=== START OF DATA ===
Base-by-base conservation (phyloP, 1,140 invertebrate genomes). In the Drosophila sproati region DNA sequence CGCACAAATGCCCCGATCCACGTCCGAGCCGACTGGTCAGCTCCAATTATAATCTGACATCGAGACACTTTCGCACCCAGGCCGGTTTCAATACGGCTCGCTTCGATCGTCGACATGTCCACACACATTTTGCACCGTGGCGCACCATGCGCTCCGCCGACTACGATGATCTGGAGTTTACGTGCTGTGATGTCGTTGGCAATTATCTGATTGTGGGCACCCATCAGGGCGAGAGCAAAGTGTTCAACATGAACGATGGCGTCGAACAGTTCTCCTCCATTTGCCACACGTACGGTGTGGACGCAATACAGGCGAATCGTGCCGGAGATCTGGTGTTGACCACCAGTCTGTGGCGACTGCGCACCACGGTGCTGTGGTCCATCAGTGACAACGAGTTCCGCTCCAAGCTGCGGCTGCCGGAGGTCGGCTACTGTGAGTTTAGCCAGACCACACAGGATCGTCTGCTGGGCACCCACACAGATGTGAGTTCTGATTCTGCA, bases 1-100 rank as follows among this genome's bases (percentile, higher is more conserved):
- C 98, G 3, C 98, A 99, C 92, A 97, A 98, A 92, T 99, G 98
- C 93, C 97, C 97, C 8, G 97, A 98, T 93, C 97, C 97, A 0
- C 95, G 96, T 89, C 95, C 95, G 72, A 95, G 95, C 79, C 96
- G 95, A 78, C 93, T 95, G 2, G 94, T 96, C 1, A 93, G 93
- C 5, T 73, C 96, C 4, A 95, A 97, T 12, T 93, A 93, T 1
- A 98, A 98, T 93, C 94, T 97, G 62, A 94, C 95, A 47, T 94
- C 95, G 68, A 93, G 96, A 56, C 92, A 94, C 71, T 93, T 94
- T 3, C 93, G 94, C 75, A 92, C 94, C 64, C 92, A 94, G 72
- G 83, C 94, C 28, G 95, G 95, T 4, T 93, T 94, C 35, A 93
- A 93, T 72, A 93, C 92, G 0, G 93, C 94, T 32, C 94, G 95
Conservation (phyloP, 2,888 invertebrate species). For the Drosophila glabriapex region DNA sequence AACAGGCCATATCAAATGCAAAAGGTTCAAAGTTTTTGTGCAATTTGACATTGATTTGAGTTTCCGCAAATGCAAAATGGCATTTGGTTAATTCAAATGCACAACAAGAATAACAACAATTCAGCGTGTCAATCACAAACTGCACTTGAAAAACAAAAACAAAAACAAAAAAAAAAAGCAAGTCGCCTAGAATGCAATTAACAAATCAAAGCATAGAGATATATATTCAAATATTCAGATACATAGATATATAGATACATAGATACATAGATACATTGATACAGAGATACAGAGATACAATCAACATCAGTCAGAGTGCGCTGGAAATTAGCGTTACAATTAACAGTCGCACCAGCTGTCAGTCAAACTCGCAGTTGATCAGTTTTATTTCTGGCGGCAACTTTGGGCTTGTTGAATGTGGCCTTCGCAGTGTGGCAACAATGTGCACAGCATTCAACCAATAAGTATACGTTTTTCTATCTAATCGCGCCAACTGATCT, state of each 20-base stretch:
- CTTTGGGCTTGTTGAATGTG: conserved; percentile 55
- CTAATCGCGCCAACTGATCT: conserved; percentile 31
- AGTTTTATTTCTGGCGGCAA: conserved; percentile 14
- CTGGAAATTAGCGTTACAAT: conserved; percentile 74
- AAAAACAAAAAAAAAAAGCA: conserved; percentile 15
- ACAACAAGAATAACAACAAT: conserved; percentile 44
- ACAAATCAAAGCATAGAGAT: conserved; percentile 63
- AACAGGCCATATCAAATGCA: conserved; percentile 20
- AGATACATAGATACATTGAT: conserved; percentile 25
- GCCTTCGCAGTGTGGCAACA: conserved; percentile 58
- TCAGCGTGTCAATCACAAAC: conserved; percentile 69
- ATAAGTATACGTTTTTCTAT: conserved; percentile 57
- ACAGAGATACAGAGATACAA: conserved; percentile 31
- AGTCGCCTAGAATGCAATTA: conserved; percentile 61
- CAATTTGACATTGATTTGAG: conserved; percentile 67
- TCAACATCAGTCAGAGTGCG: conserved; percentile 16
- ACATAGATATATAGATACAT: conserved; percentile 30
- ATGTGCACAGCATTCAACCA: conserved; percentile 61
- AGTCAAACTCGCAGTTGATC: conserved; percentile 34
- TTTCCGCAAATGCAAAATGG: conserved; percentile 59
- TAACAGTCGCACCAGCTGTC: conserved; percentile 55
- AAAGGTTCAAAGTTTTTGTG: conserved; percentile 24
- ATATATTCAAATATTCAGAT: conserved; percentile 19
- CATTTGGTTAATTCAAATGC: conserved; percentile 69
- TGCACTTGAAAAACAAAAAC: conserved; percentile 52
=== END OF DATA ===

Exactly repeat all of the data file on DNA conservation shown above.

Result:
Base-by-base conservation (phyloP, 1,140 invertebrate genomes). In the Drosophila sproati region DNA sequence CGCACAAATGCCCCGATCCACGTCCGAGCCGACTGGTCAGCTCCAATTATAATCTGACATCGAGACACTTTCGCACCCAGGCCGGTTTCAATACGGCTCGCTTCGATCGTCGACATGTCCACACACATTTTGCACCGTGGCGCACCATGCGCTCCGCCGACTACGATGATCTGGAGTTTACGTGCTGTGATGTCGTTGGCAATTATCTGATTGTGGGCACCCATCAGGGCGAGAGCAAAGTGTTCAACATGAACGATGGCGTCGAACAGTTCTCCTCCATTTGCCACACGTACGGTGTGGACGCAATACAGGCGAATCGTGCCGGAGATCTGGTGTTGACCACCAGTCTGTGGCGACTGCGCACCACGGTGCTGTGGTCCATCAGTGACAACGAGTTCCGCTCCAAGCTGCGGCTGCCGGAGGTCGGCTACTGTGAGTTTAGCCAGACCACACAGGATCGTCTGCTGGGCACCCACACAGATGTGAGTTCTGATTCTGCA, bases 1-100 rank as follows among this genome's bases (percentile, higher is more conserved):
- C 98, G 3, C 98, A 99, C 92, A 97, A 98, A 92, T 99, G 98
- C 93, C 97, C 97, C 8, G 97, A 98, T 93, C 97, C 97, A 0
- C 95, G 96, T 89, C 95, C 95, G 72, A 95, G 95, C 79, C 96
- G 95, A 78, C 93, T 95, G 2, G 94, T 96, C 1, A 93, G 93
- C 5, T 73, C 96, C 4, A 95, A 97, T 12, T 93, A 93, T 1
- A 98, A 98, T 93, C 94, T 97, G 62, A 94, C 95, A 47, T 94
- C 95, G 68, A 93, G 96, A 56, C 92, A 94, C 71, T 93, T 94
- T 3, C 93, G 94, C 75, A 92, C 94, C 64, C 92, A 94, G 72
- G 83, C 94, C 28, G 95, G 95, T 4, T 93, T 94, C 35, A 93
- A 93, T 72, A 93, C 92, G 0, G 93, C 94, T 32, C 94, G 95
Conservation (phyloP, 2,888 invertebrate species). For the Drosophila glabriapex region DNA sequence AACAGGCCATATCAAATGCAAAAGGTTCAAAGTTTTTGTGCAATTTGACATTGATTTGAGTTTCCGCAAATGCAAAATGGCATTTGGTTAATTCAAATGCACAACAAGAATAACAACAATTCAGCGTGTCAATCACAAACTGCACTTGAAAAACAAAAACAAAAACAAAAAAAAAAAGCAAGTCGCCTAGAATGCAATTAACAAATCAAAGCATAGAGATATATATTCAAATATTCAGATACATAGATATATAGATACATAGATACATAGATACATTGATACAGAGATACAGAGATACAATCAACATCAGTCAGAGTGCGCTGGAAATTAGCGTTACAATTAACAGTCGCACCAGCTGTCAGTCAAACTCGCAGTTGATCAGTTTTATTTCTGGCGGCAACTTTGGGCTTGTTGAATGTGGCCTTCGCAGTGTGGCAACAATGTGCACAGCATTCAACCAATAAGTATACGTTTTTCTATCTAATCGCGCCAACTGATCT, state of each 20-base stretch:
- CTTTGGGCTTGTTGAATGTG: conserved; percentile 55
- CTAATCGCGCCAACTGATCT: conserved; percentile 31
- AGTTTTATTTCTGGCGGCAA: conserved; percentile 14
- CTGGAAATTAGCGTTACAAT: conserved; percentile 74
- AAAAACAAAAAAAAAAAGCA: conserved; percentile 15
- ACAACAAGAATAACAACAAT: conserved; percentile 44
- ACAAATCAAAGCATAGAGAT: conserved; percentile 63
- AACAGGCCATATCAAATGCA: conserved; percentile 20
- AGATACATAGATACATTGAT: conserved; percentile 25
- GCCTTCGCAGTGTGGCAACA: conserved; percentile 58
- TCAGCGTGTCAATCACAAAC: conserved; percentile 69
- ATAAGTATACGTTTTTCTAT: conserved; percentile 57
- ACAGAGATACAGAGATACAA: conserved; percentile 31
- AGTCGCCTAGAATGCAATTA: conserved; percentile 61
- CAATTTGACATTGATTTGAG: conserved; percentile 67
- TCAACATCAGTCAGAGTGCG: conserved; percentile 16
- ACATAGATATATAGATACAT: conserved; percentile 30
- ATGTGCACAGCATTCAACCA: conserved; percentile 61
- AGTCAAACTCGCAGTTGATC: conserved; percentile 34
- TTTCCGCAAATGCAAAATGG: conserved; percentile 59
- TAACAGTCGCACCAGCTGTC: conserved; percentile 55
- AAAGGTTCAAAGTTTTTGTG: conserved; percentile 24
- ATATATTCAAATATTCAGAT: conserved; percentile 19
- CATTTGGTTAATTCAAATGC: conserved; percentile 69
- TGCACTTGAAAAACAAAAAC: conserved; percentile 52